(ChemotherapyAdvisor) – Abiraterone acetate significantly prolongs overall survival (OS) in patients with metastatic castration-resistant prostate cancer, according to a final analysis of the phase 3 randomized study results published in The Lancet Oncology online September 18.
The trial randomly assigned 1,195 patients with metastatic castration-resistant prostate cancer who had disease progression after treatment with docetaxel at a 2:1 ratio to oral abiraterone acetate 1000mg/day plus oral prednisone 5mg twice daily (n=797), or placebo plus prednisone (n=398), noted Karim Fizazi, MD, of the Institut Gustave Roussy, Villejuif, France, on behalf of the investigators.
At a median follow-up of 20.2 months, OS was 15.8 months (95% CI, 14.8–17.0) for the abiraterone acetate arm vs 11.2 months (95% CI 10.4–13.1) for the placebo arm( HR 0.74 [95% CI 0.64–0.86]; P<0.0001).
The abiraterone acetate arm also had improved median time to PSA progression, 8.5 months (95% CI 8.3–11.1) vs 6.6 months (95% CI 5.6–8.3) in the placebo group (HR 0.63 [95% 0.52–0.78]; P<0.0001); median radiologic progression-free survival, 5.6 months (95% CI 5.6–6.5) vs 3.6 months (95% CI 2.9–5.5; HR 0.66 [95% CI 0.58–0.76]; P<0.0001), and increased proportion of patients who had a PSA response, 29.5% vs 5.5% (P<0.0001).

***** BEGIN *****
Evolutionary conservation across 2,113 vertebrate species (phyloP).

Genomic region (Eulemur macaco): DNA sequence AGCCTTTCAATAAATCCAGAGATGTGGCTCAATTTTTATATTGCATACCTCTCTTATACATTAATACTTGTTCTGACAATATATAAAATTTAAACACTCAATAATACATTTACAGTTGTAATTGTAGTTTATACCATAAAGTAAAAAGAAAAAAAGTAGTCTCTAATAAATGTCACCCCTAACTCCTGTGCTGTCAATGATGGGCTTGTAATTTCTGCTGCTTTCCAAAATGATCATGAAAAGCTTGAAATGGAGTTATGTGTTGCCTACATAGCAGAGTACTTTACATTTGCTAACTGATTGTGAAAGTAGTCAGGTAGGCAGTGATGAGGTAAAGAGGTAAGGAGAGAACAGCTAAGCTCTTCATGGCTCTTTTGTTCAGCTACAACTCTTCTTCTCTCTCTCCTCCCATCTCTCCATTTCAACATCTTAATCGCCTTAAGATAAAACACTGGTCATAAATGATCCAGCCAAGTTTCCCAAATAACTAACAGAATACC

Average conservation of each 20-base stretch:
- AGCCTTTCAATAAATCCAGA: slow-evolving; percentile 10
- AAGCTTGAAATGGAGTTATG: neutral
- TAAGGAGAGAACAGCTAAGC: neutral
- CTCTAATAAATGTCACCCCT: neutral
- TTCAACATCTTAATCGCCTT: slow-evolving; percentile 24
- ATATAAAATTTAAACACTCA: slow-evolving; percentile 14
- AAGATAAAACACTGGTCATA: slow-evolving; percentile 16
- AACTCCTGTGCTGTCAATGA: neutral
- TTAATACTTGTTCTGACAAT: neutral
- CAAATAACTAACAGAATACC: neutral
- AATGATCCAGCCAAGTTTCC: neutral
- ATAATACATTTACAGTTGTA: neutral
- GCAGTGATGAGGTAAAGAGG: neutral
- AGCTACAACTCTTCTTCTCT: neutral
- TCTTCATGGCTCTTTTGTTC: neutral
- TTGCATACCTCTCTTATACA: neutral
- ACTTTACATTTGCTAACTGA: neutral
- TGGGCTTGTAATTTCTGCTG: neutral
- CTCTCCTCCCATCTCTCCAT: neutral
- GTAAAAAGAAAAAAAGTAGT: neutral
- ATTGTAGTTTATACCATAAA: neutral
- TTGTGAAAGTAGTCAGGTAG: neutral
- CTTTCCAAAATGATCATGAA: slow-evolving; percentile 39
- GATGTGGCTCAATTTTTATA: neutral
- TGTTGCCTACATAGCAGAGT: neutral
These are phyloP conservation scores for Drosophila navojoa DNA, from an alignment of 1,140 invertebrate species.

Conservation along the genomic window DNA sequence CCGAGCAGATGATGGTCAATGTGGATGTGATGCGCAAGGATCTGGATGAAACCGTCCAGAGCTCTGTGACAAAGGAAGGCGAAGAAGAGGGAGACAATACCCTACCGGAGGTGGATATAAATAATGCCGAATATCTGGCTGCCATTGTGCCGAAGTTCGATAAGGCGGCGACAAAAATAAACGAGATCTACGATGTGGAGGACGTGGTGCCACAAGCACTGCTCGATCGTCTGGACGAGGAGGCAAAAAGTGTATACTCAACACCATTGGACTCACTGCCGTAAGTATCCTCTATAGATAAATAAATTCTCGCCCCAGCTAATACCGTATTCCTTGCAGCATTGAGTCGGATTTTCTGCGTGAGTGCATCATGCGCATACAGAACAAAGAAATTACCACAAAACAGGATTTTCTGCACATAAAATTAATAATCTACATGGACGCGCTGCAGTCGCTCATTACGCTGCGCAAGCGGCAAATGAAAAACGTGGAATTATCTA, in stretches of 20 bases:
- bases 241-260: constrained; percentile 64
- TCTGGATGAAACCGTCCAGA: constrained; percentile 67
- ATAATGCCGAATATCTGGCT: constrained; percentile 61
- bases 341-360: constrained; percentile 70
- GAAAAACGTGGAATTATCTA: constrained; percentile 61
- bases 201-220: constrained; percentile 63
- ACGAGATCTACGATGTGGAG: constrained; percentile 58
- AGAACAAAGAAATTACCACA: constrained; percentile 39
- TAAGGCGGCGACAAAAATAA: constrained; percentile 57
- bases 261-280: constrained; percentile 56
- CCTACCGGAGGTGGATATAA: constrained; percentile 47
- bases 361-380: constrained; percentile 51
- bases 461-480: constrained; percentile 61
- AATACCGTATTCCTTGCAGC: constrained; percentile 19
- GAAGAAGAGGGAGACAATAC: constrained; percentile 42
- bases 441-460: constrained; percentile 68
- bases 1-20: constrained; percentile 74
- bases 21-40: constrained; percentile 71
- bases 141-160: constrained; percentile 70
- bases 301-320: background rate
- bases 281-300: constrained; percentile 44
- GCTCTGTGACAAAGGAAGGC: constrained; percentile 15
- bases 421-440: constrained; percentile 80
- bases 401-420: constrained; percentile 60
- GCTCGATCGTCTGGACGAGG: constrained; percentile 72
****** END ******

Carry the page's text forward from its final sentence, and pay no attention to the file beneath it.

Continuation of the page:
“No new safety signals were identified with increased follow-up,” the investigators reported. The most common grade 3 or 4 adverse events observed were fatigue (9% in the abiraterone acetate arm vs 10% in the placebo arm), anemia (8% vs 8%), back pain (7% vs 10%), and bone pain (6% vs 31%).
“Our work confirms that abiraterone acetate can be used as an effective and safe treatment for castration-resistant metastatic prostate cancer patients whose disease continues to progress after docetaxel treatment,” said Dr. Fizazi. “Furthermore, unlike current alternatives for this patient population, abiraterone plus prednisone therapy can be given orally in an outpatient setting, providing an additional benefit for both patients and clinicians.”
Dr Guru Sonpavde, of the University of Alabama, Birmingham, Comprehensive Cancer Center, wrote in a linked Comment, “[This trial] represents an important advance in the therapy of metastatic castration-resistant prostate cancer,” adding that, “[Further] clinical trials investigating novel drugs and combinations should be strongly encouraged since all available options are palliative in nature.”
The study was funded by Janssen Research & Development.